I thought that discipline was the answer to running an organization. The idea that I had was that it didn’t matter if my organization had talent or not, or if my people were motivated or not. All that mattered was that people knew the rules and knew that they had to follow them. I thought it would be best to simplify everything so people would not have to think. They would know what to do in every situation. It would minimize risk, and reduce the chance of failing. We would not be fantastic, but we would not fail either. We would play it safe.
It turns that if I want to do that it will work, but everyone will be miserable. Morale will be low, and problems will rise. I will also be a hated person. I know it’s about “leadership” not “likership,” but I’m not sure that I’m as effective when I’m leading and hated. People aren’t innovative in that type of environment, and won’t do the extra thinking. It’s hard for me to imagine what they will have to do in every situation when I’m not around – so I can’t tell them everything.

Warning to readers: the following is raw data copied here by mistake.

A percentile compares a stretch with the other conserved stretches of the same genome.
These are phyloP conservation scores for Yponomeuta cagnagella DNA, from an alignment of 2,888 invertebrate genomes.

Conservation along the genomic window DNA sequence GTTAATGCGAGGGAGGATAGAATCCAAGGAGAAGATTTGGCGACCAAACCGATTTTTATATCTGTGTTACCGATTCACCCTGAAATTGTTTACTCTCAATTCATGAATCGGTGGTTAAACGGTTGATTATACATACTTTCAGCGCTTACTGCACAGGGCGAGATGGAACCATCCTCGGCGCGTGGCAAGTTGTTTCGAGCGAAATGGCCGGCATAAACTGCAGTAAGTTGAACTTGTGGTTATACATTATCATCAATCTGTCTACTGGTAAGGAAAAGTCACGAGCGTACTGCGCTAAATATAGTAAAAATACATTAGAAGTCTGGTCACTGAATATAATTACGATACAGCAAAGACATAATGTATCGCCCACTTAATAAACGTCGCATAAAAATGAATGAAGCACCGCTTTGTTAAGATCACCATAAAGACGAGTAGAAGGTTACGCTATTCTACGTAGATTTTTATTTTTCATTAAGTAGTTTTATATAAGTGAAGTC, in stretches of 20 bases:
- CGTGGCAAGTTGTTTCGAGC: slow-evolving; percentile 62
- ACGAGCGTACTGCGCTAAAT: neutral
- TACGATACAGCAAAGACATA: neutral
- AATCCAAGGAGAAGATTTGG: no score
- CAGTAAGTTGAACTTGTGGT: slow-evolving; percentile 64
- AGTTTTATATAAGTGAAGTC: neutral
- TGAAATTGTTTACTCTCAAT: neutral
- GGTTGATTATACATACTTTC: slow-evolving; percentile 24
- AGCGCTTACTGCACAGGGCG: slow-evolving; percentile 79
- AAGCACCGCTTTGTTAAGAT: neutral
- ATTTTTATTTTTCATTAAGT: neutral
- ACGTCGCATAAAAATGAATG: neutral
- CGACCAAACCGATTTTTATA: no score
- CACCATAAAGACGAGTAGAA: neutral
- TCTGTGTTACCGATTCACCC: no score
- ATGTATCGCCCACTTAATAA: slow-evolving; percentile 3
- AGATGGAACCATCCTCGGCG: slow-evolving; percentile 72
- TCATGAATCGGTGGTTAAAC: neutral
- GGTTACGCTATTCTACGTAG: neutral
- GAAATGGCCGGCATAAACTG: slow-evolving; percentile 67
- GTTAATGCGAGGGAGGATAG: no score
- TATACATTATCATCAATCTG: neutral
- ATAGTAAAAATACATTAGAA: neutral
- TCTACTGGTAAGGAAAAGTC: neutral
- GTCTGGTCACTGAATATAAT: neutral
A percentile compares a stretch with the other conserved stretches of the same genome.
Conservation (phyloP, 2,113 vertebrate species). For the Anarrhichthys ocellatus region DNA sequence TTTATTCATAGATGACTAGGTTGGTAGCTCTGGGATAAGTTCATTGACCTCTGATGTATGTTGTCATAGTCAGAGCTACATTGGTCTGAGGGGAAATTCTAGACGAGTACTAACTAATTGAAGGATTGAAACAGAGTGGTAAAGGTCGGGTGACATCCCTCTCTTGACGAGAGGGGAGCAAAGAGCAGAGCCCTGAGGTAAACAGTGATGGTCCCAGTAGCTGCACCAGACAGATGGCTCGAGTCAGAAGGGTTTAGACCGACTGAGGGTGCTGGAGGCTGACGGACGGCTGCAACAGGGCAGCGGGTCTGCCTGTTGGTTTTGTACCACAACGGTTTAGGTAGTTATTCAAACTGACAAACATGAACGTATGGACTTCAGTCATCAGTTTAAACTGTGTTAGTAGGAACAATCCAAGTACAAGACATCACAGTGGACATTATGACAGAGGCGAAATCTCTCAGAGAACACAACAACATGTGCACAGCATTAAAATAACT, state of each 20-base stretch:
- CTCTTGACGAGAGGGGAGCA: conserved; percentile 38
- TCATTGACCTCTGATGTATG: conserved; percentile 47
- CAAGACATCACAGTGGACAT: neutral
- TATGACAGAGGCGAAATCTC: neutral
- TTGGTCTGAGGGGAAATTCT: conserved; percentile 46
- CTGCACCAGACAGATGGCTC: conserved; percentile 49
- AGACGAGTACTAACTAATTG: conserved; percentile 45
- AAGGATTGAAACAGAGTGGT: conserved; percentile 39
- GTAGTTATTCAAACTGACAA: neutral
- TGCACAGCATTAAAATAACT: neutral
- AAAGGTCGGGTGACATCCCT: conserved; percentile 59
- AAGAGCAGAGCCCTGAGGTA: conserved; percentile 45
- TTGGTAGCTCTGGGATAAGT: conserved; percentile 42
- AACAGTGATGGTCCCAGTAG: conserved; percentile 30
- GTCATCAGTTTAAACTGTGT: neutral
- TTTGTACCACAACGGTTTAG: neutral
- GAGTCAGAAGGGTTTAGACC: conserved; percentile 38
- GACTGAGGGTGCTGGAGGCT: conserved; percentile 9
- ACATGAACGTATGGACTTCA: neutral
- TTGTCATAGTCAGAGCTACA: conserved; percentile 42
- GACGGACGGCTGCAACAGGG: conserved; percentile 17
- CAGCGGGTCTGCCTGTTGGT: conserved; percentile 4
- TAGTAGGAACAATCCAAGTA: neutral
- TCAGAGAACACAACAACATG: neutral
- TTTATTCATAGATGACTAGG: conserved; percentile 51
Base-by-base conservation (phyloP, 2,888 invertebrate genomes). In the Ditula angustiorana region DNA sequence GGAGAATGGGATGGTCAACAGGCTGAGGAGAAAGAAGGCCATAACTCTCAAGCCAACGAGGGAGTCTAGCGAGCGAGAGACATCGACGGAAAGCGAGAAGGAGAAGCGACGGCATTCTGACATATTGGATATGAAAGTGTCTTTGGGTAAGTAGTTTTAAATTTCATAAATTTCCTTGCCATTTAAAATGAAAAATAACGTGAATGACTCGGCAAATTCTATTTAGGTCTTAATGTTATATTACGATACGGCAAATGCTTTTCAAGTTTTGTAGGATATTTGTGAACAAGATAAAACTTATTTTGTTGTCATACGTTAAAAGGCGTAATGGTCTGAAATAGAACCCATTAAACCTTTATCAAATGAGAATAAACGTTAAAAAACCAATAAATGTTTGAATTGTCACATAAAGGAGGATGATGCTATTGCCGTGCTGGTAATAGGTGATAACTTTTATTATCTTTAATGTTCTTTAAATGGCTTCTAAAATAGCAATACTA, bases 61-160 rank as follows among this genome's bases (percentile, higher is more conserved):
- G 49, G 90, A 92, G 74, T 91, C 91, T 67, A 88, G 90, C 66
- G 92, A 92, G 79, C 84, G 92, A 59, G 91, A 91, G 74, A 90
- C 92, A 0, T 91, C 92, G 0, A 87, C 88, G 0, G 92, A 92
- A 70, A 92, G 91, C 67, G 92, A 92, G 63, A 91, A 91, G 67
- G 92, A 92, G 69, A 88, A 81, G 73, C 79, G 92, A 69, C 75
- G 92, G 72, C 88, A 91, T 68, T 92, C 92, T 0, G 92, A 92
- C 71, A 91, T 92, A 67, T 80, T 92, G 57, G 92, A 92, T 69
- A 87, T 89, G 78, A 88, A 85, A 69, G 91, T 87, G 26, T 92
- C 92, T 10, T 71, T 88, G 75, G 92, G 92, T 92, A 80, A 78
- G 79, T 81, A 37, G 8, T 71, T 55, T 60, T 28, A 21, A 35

I need to readjust. I need to find a middle ground with discipline and wiggle room so people will feel like they are making a difference and we’re striving for excellence as an organization. People need to feel like they are special. They also need to feel like they are part of something bigger than them. I need to give that to them, but I need to maintain an environment with minimal risk and maximum controls. I think I can figure this out. I still think discipline is the key. I just need a new way to go about enforcing it. I need to enforce it without making it look like I’m shoving it down everyone’s throat.
I need to be deceptive. I need to trick people into thinking I’m nice, but also create an environment that forces people to conform, and punishes those that don’t conform. Maybe I can set up a false bad guy – a straw man – a fall guy. I’ll need to be creative in this action.